Sometimes I talk myself out of one thing because something else hasn’t happened yet. Let’s call this “I can’t start because I want it to be perfect” syndrome. When this happens, I have to tell myself to stop. Let’s take this blog for example. For months before I started, I had so many reasons of why I couldn’t start yet.
- Finding the perfect name. Darn, if every clever blog name wasn’t taken already. I spent weeks brainstorming with friends and it always seemed to stall out.
- Finding the perfect “theme” or design. I have no graphic design skills and no coding skills. I had approached a few friends about possibly designing something custom for me, but their work plates were full and it just never quite happened.
After realizing that I just needed to get going already, that’s what I did. I hopped on word press, bought this lovely colorful theme and hit the ground running. There are still many things I don’t know how to do and things that I discover one day at a time. (I was so excited when I finally figured out how to make the pictures bigger on the last post. :)) I got over my fear of things it not perfect and I’m glad I got started.
4. Comparison is the thief of joy. –Theodore Roosevelt
I saw this quote on Pinterest a while ago and it really hit home. When you get to this stage in life, it seems like there’s that invisible checklist that everyone knows about that you feel some pressure to meet: get married, buy house, have kids, get promoted, etc. With Facebook, Instagram and Twitter keeping you updated on your pals and (“everyone else”) by the minute, it seems that you constantly find yourself in situations where you are always comparing yourself with others subconsciously and consciously. When negative thoughts creep in or I feel like the only person on the planet who (you fill in the blank), I try and work hard on erasing those thoughts. I hope that as I grow older, I will continue to become the kind of person who creates her own barometer of happiness and success instead of that of someone else. I hope I will continue to be joyful on my own terms and be just as happy for everyone else as much as possible without the need to compare.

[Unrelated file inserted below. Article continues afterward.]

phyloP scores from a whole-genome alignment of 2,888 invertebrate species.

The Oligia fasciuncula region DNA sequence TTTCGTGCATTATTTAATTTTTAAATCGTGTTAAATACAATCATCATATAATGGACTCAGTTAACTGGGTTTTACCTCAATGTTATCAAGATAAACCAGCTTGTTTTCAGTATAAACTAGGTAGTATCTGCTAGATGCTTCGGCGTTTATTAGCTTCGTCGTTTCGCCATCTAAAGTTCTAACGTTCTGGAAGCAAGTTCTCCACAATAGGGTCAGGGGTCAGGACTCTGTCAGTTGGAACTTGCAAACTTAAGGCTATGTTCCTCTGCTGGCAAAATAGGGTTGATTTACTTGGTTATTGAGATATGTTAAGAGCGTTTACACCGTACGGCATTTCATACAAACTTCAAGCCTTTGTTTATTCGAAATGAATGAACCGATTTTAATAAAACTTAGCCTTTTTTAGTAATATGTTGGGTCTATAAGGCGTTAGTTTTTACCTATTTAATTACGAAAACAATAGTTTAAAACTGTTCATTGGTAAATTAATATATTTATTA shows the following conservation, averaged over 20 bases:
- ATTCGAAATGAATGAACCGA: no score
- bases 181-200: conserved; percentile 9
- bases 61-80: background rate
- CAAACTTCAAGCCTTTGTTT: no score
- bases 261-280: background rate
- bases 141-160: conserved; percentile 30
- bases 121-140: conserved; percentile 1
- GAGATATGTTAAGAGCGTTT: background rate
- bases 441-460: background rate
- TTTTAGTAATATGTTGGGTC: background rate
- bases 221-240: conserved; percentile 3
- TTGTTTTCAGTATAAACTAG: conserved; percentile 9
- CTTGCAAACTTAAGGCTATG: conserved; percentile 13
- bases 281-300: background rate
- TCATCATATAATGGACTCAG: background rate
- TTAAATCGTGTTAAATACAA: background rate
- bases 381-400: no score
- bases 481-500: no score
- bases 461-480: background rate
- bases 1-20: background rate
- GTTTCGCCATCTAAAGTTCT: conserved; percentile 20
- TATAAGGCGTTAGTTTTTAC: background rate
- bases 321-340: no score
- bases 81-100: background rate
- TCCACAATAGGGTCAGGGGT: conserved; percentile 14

5. Take care of yourself. First.
The airplane flight attendants have it right. If there’s a significant change or upset in your life, secure your own mask on first and then the person next to you. This is not being selfish. Taking care of yourself is important and it is your right. How can we better caretakers, family members, employees, members, or friends if we are not taking good care of ourselves? It’s a fairly simple concept, but a difficult one to embrace after years of being taught that the word “selfish” always has negative connotations. Over the years, I have gone through some pretty significant ups and downs. From job loss, cross-country moves, getting married, weight gain/loss to other health issues, I have experienced significant change and consequences of my circumstances. It’s a process but I’ve finally gotten more comfortable with putting myself first” and I’ve never regretted making short term sacrifices to achieve long term goals. I’m always thinking long-range and I hope that the good decisions I am making now will pay dividends in the the future for me and my friends and family.
What are your most important take-aways from your 20s? Comment below and share your wisdom with others. 🙂
I Dream of Pretty Things